I turned 18 this summer, which means that I was able to vote for the first time this year—right in time for the midterm elections. I’m sure we have all seen the headlines, but for those who avoid any mention of politics like the plague, the Pennsylvania midterms were extremely, extremely important to the nation this year, which was rather daunting as a first time voter. Nevertheless, on the fateful day of Nov. 8, I found myself in my hometown going to the voting center (held in a suspiciously random building I swear I have never seen before) with my mother. I was a girl on a mission—I was going to contribute to our democracy, and I was going to get a sticker. What could go wrong, right?
Well, obviously I would have nothing to write about if it had all been smooth sailing. As a first-time voter, I needed to present my ID in order to get my ballot. I brought my (completely valid, recently renewed) passport to do so.
However, when I showed my passport to my local poll workers, they refused to accept it because it did not have my address on it. They asked to see my drivers license instead, and I had to explain I do not have a driver’s license or permit. The dilemma went through multiple poll workers, all of whom decided that my passport did not count as proper ID for a valid vote.
Concerningly, they even offhandedly shared that there was a girl who “had the same problem”earlier, and she was unable to properly vote—her ballot was made provisional, which basically means it is up to the discretion of the county board. They offered to allow me to vote provisionally with my passport as well, but could not guarantee my vote would count.
Luckily for me, my mother was there with me, and was able to help me contact my father, who sent a photograph of my voting confirmation (which did have my address on it). I then showed this and was able to get my ballot and vote. Also, I did in fact get my sticker, which is now proudly displayed on my phone case.
When we got home, my mother did a quick internet search to confirm what we already knew: A passport is a perfectly valid ID to show as a first-time voter, address or not. In fact, you don’t even have to own a photo I.D. to vote. There is a list of eligible forms of identification which I will link below, ranging from a Student I.D. (which would also not have an address) to a current utility bill. Not only was I given a hard time and incorrect information, but the other girl who experienced the same thing as I did could have her vote deemed invalid for this election when she did nothing wrong.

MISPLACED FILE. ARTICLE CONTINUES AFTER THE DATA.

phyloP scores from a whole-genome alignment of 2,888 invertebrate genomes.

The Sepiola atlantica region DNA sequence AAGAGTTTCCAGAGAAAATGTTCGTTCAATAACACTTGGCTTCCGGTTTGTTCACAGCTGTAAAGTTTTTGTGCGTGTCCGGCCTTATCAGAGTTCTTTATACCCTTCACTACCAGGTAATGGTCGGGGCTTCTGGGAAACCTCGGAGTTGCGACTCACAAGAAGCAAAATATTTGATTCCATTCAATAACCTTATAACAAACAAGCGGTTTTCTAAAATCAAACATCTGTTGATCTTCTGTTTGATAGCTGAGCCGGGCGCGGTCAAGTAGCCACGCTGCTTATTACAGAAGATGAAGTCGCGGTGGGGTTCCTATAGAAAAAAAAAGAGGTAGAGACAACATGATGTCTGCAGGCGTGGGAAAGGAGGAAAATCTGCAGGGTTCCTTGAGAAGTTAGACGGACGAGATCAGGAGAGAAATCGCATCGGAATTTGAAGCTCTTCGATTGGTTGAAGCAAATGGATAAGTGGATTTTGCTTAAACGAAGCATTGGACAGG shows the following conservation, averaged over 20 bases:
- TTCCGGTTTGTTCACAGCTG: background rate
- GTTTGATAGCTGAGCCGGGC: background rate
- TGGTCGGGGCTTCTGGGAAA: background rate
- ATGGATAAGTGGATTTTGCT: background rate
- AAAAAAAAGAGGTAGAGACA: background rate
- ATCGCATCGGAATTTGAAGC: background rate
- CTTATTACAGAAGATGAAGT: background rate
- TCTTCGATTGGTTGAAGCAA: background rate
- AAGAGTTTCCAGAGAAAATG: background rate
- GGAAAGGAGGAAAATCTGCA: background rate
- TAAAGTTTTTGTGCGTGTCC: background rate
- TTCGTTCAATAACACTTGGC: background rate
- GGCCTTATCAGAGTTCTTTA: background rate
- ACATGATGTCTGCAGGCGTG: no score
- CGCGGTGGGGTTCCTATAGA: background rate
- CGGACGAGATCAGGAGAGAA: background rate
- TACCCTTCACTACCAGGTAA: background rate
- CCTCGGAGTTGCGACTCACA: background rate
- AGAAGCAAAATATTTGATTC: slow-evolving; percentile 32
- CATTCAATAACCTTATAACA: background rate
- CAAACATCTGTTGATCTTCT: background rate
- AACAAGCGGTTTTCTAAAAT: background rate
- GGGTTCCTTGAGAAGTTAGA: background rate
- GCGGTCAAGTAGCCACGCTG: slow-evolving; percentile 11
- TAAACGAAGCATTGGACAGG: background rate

In my situation, this issue was frustrating but completely fixable. Still, it can be a bit scary to think about how if the stars had aligned in a perfectly wrong way, my ability to vote in this election could have been somehow compromised—or, at the very least, been made much more difficult. The fact of the matter is, regardless of how minor the mistakes are, voting should not be made unnecessarily difficult for anyone, least of all those who just gained the right and are undoubtedly nervous about the responsibility. It’s concerning to me that the poll workers did not even know the simplest of state laws, and it is even more concerning that this lack of knowledge almost prevented me from having a say in this election, which I cared very deeply about the results of.
There is so much talk about how our generation does not vote, and then the system turns around and makes it more difficult for us. As the years go past, the number of young people getting their driver’s permits and licenses has been steadily declining. The numbers clearly show it. Poll workers don’t even have to adapt to this change; they simply have to understand the rules in place and there should not be any problem with other forms of identification listed as eligible.
The right to vote is ours. However, we should have the knowledge we need to stand up for ourselves in the face of unnecessary conflict. I wish I had felt confident enough in my knowledge to argue more for my own right, even if they had refused to listen. It takes practically no time to read up on voting requirements in your state, whether it be PA or elsewhere, and I would encourage any voter to do so before the next election; for example, try Pennsylvania’s approved forms of identification for first time voters. Knowing your rights makes it much harder for others to infringe upon them, even if they try, so please give yourself an understanding so that you may have the voice that you deserve.